Staying open after a disaster

By Adam Spencer, The Triplicate November 01, 2012 08:36 am

Business owners advised on surviving in aftermath 

Immediately following a large-scale disaster, the health and safety of family and friends takes obvious precedence.

But after these concerns have been addressed, the next priority is returning to some sense of normalcy, which includes getting back to work.

At a workshop last week, more than 80 people, most representing private small businesses, learned how to keep their enterprise afloat in the wake of a disaster. The workshop featured information and presentations by representatives of FEMA and  the California Emergency Management Agency (Cal EMA).

One of the first ways to keep revenue flowing is to help with the recovery effort. To do that, business are advised to register  the good, services and equipment that could be utilized before the disaster strikes, said Cindy Henderson, director of Del Norte Office of Emergency Services.

“We’re going to have to build an entire new city after a big disaster,” Henderson said at the workshop.

During a recovery, the county would prefer to use local resources when that option exists.  But Henderson stressed the importance of having local businesses inventory their resources with the county beforehand, so the availability of local resources is not overlooked in the urgency of a post-disaster recovery.

Forty to sixty percent of small businesses do not come back within two years after a disaster, emergency agency representatives said.  Small- and medium-sized businesses found in Del Norte are even more susceptible to the long-term effects of a disaster. To fight the trend, FEMA and Cal EMA folks encouraged “business continuity planning.”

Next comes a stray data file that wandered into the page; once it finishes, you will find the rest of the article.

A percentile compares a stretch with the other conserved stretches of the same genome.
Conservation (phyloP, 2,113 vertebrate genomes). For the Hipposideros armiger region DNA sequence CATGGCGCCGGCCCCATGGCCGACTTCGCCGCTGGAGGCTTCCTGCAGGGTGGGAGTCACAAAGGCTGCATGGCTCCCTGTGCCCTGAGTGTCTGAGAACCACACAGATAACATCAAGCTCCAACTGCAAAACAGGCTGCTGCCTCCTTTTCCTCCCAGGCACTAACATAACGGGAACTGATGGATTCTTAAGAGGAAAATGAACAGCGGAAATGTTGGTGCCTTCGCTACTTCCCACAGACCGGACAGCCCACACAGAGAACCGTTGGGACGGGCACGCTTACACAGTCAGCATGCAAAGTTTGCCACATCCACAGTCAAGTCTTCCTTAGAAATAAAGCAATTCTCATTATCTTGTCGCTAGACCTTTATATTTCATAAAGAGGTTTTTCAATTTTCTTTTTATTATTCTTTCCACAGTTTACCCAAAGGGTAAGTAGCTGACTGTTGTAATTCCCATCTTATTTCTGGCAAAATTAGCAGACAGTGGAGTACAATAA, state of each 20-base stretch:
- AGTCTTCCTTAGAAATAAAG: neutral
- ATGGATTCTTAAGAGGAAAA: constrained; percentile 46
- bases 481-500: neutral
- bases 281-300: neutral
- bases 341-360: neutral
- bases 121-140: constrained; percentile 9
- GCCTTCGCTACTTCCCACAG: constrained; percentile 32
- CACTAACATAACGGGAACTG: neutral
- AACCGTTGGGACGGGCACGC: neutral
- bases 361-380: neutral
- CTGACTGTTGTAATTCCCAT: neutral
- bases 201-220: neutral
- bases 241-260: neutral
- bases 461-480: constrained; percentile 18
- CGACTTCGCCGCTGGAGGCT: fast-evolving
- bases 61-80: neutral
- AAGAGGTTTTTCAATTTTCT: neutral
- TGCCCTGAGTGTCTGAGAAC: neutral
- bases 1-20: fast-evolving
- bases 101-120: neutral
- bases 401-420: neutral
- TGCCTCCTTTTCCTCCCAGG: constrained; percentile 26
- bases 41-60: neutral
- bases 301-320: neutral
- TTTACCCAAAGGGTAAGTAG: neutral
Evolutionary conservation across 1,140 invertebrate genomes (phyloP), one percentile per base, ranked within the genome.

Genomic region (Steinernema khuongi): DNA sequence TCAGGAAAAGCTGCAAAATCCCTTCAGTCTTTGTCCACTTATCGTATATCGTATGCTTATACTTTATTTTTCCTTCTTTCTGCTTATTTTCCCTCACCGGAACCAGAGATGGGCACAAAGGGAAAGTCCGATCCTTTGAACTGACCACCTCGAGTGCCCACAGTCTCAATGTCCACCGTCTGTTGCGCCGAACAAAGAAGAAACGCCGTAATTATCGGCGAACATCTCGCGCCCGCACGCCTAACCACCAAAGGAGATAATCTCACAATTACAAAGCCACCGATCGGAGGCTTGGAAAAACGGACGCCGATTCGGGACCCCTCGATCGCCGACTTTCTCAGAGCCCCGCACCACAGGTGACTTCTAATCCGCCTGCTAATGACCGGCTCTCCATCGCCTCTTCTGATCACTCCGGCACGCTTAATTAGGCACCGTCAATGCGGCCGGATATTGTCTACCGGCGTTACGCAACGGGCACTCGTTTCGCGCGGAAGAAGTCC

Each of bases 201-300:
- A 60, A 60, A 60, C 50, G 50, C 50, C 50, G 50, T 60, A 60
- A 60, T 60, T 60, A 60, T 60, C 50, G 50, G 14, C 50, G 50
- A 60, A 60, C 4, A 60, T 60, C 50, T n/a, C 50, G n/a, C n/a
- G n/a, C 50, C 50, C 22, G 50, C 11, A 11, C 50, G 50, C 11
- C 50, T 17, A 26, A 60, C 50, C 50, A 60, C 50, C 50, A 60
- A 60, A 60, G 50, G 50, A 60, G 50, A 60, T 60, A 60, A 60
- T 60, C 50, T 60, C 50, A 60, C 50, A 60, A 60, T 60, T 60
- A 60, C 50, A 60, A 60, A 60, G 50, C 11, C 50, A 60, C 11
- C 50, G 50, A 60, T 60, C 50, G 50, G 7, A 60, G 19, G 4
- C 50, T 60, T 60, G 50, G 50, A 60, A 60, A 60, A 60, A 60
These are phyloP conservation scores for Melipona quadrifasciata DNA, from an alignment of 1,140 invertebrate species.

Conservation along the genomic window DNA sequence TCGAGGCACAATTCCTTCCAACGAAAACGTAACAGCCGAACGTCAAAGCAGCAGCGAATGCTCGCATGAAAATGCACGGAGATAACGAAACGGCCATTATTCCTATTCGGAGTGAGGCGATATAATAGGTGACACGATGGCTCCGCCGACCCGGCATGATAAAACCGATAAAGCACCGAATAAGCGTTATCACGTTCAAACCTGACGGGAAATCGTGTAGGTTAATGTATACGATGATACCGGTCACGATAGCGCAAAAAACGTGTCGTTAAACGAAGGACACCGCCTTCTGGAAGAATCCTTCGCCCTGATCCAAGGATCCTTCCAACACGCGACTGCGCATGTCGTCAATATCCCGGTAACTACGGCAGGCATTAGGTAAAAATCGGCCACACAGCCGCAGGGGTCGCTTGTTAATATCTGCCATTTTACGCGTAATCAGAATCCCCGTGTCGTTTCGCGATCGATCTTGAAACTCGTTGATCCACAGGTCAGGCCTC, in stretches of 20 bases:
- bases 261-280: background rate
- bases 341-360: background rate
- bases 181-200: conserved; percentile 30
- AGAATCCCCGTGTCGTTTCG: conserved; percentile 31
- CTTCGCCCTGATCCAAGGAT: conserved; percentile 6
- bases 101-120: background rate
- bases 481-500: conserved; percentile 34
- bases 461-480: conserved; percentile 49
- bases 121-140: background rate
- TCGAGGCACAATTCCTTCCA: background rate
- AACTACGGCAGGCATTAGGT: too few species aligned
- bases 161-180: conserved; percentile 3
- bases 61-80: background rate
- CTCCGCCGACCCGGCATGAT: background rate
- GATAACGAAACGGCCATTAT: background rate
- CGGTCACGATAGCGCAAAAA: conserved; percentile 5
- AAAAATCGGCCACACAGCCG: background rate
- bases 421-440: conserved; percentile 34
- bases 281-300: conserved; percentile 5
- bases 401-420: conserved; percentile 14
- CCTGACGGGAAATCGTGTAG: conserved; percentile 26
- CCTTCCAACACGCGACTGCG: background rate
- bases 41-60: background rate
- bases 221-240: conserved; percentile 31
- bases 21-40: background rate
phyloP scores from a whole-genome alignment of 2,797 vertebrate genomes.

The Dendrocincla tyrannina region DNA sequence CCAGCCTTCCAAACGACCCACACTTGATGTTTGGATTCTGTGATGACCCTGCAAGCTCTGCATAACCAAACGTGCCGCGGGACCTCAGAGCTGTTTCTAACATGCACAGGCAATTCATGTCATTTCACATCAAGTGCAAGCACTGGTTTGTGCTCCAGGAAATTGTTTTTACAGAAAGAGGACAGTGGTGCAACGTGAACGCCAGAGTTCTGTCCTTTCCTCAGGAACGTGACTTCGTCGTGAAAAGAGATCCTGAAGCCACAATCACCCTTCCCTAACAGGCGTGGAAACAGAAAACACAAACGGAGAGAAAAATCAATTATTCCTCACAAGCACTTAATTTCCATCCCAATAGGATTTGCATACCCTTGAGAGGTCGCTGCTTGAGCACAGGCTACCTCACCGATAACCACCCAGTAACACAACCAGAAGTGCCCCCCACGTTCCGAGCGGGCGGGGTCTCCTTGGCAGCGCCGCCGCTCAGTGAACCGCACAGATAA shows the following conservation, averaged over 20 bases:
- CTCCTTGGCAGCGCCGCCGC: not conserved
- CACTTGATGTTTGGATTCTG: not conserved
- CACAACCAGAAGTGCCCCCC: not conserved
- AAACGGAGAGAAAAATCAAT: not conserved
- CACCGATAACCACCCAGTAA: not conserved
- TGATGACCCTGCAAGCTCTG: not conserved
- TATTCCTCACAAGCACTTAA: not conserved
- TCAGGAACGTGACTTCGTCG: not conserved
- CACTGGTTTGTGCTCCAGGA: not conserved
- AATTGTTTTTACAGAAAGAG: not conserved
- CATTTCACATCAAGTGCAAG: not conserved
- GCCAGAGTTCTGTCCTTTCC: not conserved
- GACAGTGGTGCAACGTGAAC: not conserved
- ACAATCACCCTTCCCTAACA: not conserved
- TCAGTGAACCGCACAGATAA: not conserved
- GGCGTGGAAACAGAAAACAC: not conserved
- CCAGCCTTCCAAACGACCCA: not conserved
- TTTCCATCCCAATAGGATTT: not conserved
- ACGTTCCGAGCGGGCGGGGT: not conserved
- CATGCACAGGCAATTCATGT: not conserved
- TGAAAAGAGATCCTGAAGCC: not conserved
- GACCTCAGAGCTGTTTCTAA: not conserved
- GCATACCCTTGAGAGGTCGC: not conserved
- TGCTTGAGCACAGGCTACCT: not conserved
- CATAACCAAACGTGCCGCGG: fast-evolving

Attendants were urged to draft a “business continuity” plan outlining how their business would stay healthy if, say, their storefront was destroyed or if their supply chain was interrupted.  Elements of such a plan include: creating back-up copies of vital records and contacts (possibly at multiple locations), identifying an emergency set-up location for the business, and making sure employees are prepared.

Small business owners and managers should encourage their employees to prepare and plan for a disaster, as they are a company’s most valuable assets, Cal EMA representatives said.  

Cal EMA representatives encouraged attendants to identify the risks associated with the location of their business. There is a useful website where an exact address can be entered to identify natural risks: myhazards.calema.ca.gov.

Henderson also encouraged private business owners to sign a “memorandum of understanding” with the county.

 Henderson would like to sit down with a representative of every business interested in the community to identify how different businesses might be utilized post-disaster.

To get involved call Cindy Henderson, director of Del Norte Office of Emergency Services at (707) 954-8775.

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